Wallach Memo Offered Plan for Bolstering Israel's Labor Party With AM-Meese-Pipeline
Feb. 23, 1988
WASHINGTON (AP) _ A memo to Attorney General Edwin Meese III from his friend E. Robert Wallach broached a proposal to bolster Israel's moderate Labor Party against the rival Likud bloc.
In his September 1985 memo, made public Monday, Wallach stressed the need to encourage Soviet leaders to allow greater Jewish emigration to Israel because Russian Jews, once they are voters in Israel, tend to support the Labor Party.
Israel contends that 400,000 Jews want to emigrate from the Soviet Union - enough to make a difference in an Israeli election, if all were allowed to resettle in Israel.
Wallach's idea was based on the assumption that Israel would call early elections no later than March 1986, but it is unclear whether an influx of Russian Jews could have brought about a Labor victory. No election was held, and in October 1986, then-Prime Minister Shimon Peres switched jobs with Foreign Minister Yitzhak Shamir in a power-sharing arrangement.
''There is a need to provide Israel with a increasing flow of Ashkenazi Jews to help balance the influx of Sephardic-Oriental Jews who have a natural affinity and affiliation with Likud,'' Wallach wrote.
''From the standpoint of American interests, the advantage is evident,'' he added without elaboration.
Ashkenazi Jews are those whose origins are in Europe, while Sephardic Jews came from Asia and Africa. Voter breakdown shows that Sephardim, who constitute some 60 percent of Israel's 3.5 million Jewish population, tend to support Likud more than they do Labor.
U.S. leaders in the past have said privately they feel more comfortable with Labor, which exhibits greater willingness to cede lands to Israel's Arab neighbors in return for a peace settlement. Likud is more hardline, refusing any territorial concessions.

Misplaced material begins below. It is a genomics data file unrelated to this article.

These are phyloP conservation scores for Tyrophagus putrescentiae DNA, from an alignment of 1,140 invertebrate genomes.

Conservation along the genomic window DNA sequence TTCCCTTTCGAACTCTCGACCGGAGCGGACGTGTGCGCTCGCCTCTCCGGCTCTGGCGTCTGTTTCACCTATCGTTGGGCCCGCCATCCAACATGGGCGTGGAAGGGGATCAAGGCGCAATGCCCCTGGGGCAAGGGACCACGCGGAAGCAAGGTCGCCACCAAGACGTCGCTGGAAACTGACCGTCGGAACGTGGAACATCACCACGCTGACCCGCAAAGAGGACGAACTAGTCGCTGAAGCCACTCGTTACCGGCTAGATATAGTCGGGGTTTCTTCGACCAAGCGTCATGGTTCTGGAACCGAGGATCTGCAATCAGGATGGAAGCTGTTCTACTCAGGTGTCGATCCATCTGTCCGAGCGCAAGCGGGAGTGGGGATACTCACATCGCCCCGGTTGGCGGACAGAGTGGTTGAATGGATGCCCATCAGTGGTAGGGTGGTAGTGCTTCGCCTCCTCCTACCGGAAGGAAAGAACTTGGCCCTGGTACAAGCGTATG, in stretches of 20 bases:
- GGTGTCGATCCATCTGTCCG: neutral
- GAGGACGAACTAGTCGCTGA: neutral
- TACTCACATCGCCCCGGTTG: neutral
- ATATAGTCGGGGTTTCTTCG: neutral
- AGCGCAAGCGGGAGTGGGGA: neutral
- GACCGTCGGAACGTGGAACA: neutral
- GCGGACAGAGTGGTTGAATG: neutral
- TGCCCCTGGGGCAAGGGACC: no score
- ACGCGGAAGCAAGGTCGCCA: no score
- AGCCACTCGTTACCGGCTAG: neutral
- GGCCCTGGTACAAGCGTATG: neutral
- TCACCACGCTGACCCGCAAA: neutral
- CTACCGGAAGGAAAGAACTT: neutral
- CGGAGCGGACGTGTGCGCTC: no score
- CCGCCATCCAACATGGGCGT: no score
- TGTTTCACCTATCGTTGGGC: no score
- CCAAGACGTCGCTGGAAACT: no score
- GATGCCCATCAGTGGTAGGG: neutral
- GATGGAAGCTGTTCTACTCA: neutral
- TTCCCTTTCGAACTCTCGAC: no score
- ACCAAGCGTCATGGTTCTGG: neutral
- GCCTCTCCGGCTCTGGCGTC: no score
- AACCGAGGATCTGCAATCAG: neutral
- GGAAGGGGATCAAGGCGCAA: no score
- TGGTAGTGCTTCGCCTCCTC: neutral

But publicly, the United States has consistently veered away from taking any stand that could be viewed as interference in internal Israeli politics.
The Wallach-Meese memo is the focal point of a criminal investigation of the attorney general. At issue is whether Meese knew, from reading the memo, of a plan to pay a bribe to the Labor Party, and, if so, why he did nothing about it.
Wallach wrote that his business associate, Israeli-born oilman Bruce Rappaport, had commissioned several public opinion polls that indicated a ''high probability'' of early elections and growing support for Labor.
Rappaport, who resides in Switzerland and is a generous contributor to the Labor Party, confirmed an arrangement with Peres that Israel would receive some $700 million over 10 years from the pipeline that would pass near the Israeli border on its way from Iraq to the Red Sea port of Aqaba.
''What was also indicated to me ... is that a portion of those fund will go directly to Labor,'' Wallach wrote.
The emigration issue, as outlined by Wallach, revolves around Soviet leader Mikhail Gorbachev's promise to Peres to consider increasing emigration levels if the Jews went directly to Israel rather than to the United States, Wallach said.
The United States has refused to take any stand in support of direct Soviet emigration to Israel, saying it was up to the Jews to decide where they want to live.